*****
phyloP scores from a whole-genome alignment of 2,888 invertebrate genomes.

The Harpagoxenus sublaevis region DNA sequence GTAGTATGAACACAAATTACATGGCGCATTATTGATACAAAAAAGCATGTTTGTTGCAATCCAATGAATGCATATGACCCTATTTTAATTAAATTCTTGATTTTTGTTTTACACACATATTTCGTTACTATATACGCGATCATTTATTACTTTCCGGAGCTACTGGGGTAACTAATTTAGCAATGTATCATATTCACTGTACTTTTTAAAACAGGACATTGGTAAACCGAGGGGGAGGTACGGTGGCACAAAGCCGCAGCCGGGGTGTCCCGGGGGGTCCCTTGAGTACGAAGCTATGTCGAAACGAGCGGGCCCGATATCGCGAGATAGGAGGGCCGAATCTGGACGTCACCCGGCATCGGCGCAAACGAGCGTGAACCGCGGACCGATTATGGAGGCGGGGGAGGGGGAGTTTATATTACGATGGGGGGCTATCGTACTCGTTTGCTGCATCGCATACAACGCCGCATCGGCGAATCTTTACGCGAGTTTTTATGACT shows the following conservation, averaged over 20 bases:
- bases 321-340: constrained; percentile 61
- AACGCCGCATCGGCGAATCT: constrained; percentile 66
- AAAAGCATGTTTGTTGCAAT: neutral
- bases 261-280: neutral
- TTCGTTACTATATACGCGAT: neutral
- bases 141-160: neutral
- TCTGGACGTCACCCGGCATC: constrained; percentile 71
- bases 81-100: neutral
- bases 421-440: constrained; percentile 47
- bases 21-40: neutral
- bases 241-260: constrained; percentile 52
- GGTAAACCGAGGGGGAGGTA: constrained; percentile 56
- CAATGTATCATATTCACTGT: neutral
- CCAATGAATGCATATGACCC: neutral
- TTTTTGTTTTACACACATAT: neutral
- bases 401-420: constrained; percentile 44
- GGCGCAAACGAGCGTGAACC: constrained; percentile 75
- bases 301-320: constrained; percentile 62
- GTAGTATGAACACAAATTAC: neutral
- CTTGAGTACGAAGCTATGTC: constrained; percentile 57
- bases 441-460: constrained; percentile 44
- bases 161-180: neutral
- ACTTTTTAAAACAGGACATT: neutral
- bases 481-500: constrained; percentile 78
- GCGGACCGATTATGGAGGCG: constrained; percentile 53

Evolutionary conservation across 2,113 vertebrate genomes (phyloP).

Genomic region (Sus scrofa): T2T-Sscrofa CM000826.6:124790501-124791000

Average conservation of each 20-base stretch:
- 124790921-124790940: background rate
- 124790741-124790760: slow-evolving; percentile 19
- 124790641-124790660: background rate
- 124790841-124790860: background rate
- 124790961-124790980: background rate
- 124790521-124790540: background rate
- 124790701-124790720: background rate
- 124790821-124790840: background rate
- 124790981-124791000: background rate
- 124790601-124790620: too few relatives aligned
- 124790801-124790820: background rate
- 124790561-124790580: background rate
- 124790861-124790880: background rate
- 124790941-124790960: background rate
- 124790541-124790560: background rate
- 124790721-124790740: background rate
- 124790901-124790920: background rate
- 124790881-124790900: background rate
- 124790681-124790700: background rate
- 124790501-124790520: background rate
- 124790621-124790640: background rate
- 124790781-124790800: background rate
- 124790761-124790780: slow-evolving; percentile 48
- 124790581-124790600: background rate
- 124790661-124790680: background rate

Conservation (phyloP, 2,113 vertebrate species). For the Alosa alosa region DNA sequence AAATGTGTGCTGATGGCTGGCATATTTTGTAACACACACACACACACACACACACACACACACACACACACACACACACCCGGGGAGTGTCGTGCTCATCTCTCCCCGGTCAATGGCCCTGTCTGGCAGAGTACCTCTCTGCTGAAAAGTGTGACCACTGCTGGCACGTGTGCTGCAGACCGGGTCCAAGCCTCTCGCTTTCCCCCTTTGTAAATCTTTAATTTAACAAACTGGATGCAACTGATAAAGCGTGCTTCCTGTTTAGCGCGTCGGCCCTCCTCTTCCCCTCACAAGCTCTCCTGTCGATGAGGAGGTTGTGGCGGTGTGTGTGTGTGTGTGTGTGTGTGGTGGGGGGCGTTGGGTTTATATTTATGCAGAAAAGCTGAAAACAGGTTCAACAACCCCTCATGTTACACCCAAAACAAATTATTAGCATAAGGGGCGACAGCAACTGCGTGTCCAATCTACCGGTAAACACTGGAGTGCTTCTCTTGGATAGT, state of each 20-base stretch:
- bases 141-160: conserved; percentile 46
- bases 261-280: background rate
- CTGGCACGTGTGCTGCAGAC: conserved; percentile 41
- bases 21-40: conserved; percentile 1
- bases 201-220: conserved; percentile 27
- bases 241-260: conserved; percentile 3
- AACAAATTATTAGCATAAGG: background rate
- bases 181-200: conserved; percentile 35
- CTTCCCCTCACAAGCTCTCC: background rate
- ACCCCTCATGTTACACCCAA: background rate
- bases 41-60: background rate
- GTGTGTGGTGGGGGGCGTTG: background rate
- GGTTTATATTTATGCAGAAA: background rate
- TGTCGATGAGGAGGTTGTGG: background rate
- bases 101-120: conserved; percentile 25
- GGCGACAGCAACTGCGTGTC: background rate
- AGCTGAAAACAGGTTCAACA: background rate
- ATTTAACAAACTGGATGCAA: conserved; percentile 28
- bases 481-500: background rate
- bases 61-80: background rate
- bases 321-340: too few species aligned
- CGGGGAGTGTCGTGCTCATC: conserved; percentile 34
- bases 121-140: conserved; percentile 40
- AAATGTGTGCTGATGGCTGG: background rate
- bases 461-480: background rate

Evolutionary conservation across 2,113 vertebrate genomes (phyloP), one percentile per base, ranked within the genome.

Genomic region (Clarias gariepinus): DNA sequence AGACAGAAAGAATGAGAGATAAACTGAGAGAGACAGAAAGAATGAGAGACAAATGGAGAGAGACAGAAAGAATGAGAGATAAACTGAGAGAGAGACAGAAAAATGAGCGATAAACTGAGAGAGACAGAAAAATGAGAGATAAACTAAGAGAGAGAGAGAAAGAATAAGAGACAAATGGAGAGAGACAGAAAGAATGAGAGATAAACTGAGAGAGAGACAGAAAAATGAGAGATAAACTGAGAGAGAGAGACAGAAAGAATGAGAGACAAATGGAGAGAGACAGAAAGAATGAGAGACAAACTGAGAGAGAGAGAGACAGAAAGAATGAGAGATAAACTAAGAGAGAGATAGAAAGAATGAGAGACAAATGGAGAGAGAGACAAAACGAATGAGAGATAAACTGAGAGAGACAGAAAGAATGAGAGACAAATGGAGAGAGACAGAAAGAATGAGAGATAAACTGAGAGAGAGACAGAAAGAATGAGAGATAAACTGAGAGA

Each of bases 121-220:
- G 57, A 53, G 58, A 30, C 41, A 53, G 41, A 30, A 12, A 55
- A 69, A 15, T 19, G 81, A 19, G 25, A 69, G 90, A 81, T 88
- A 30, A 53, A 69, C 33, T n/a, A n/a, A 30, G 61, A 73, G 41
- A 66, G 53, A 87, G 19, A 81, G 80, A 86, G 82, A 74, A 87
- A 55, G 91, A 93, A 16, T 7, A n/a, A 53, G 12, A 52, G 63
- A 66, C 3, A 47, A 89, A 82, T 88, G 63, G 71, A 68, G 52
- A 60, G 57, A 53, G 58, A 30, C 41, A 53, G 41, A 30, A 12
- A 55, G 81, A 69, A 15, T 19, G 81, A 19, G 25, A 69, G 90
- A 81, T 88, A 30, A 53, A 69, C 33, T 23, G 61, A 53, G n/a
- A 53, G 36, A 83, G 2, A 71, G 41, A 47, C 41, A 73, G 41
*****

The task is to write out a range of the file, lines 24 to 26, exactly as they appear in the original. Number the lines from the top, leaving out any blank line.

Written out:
- bases 161-180: neutral
- ACTTTTTAAAACAGGACATT: neutral
- bases 481-500: constrained; percentile 78